Additional industry research led by Jack Corgel reveals that changes in lodging demand relate closely to changes in personal consumption expenditures and gross private domestic investment (two of the traditionally larger components of Gross Domestic Product).  To further illustrate the similarity (or difference?) between the pandemic contraction and the GFC episode, we compare the changes in these two economic variables for the three-year period following the end of the recession. 

Chart 4 – Great Financial Crises

Great Financial Crisis GDP

Chart 5 – COVID 19

GDP Covid 19

Analyses of Charts 4 and 5 clearly indicate that economic growth in the form of personal consumption expenditures and gross private domestic investment in this most recent episode have been much weaker than what was realized during the comparable period following the GFC.  Not surprisingly, data from Kalibri Labs indicate that year over year demand levels within the Economy segment have been declining since Q2 2022 as well as in the Midscale segment (since Q3 2022).  Demand declines were realized in the Upper Midscale and Upscale segments in Q4 2023.  The U.S. lodging industry has been here before – things are slowing down.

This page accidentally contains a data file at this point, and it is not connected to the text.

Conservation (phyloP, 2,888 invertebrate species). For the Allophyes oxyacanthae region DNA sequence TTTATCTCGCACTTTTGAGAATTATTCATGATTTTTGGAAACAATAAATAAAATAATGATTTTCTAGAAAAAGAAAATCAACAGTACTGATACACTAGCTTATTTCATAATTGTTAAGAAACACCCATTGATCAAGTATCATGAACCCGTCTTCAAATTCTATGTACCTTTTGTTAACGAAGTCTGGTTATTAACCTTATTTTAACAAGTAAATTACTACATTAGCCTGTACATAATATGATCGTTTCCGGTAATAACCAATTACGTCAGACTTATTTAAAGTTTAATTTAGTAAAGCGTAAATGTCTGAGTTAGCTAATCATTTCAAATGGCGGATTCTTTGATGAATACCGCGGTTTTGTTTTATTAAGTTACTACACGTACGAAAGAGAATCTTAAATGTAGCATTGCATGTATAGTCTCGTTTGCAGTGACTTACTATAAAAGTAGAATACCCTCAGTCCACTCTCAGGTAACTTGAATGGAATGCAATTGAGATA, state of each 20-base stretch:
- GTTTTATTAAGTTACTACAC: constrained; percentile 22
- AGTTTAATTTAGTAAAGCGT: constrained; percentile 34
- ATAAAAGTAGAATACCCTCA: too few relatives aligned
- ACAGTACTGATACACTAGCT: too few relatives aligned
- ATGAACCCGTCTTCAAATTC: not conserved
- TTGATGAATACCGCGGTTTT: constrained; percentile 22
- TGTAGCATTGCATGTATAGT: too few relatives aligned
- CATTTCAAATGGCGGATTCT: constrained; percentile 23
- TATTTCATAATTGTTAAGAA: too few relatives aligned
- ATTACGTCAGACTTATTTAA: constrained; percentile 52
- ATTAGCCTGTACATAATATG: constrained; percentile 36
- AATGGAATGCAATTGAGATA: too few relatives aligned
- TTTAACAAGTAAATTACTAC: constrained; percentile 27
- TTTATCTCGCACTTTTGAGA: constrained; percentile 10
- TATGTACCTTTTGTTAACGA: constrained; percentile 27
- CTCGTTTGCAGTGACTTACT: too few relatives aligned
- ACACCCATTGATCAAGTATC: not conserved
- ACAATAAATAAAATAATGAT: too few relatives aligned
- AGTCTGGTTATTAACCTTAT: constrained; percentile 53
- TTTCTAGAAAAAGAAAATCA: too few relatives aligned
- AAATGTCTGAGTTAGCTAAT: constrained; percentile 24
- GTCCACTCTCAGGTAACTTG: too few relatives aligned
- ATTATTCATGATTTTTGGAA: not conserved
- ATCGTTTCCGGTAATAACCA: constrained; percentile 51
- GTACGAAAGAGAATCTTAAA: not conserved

Near Term Trends

The list of known unknowns today is largely familiar: when will interest rates recede? Will the elevated levels of global unrest persist? Who will win the presidency? Who will control Congress? What will the drivers of GDP change be? Etc. etc.

Some data from the most recent Wall Street Journal Economic Survey (January 2024) indicate the following:

  • The 10-year Treasury Yield (at 4.09% as I write this vs. 3.64% a year ago) is forecast to decline to 3.4% by year-end 2024, decreasing further to 3.25% by mid-year 2025).
  • Real GPD, which increased by 2.65% in 2023, is forecast to grow 1.01% in 2024 and another 1.99% in 2025.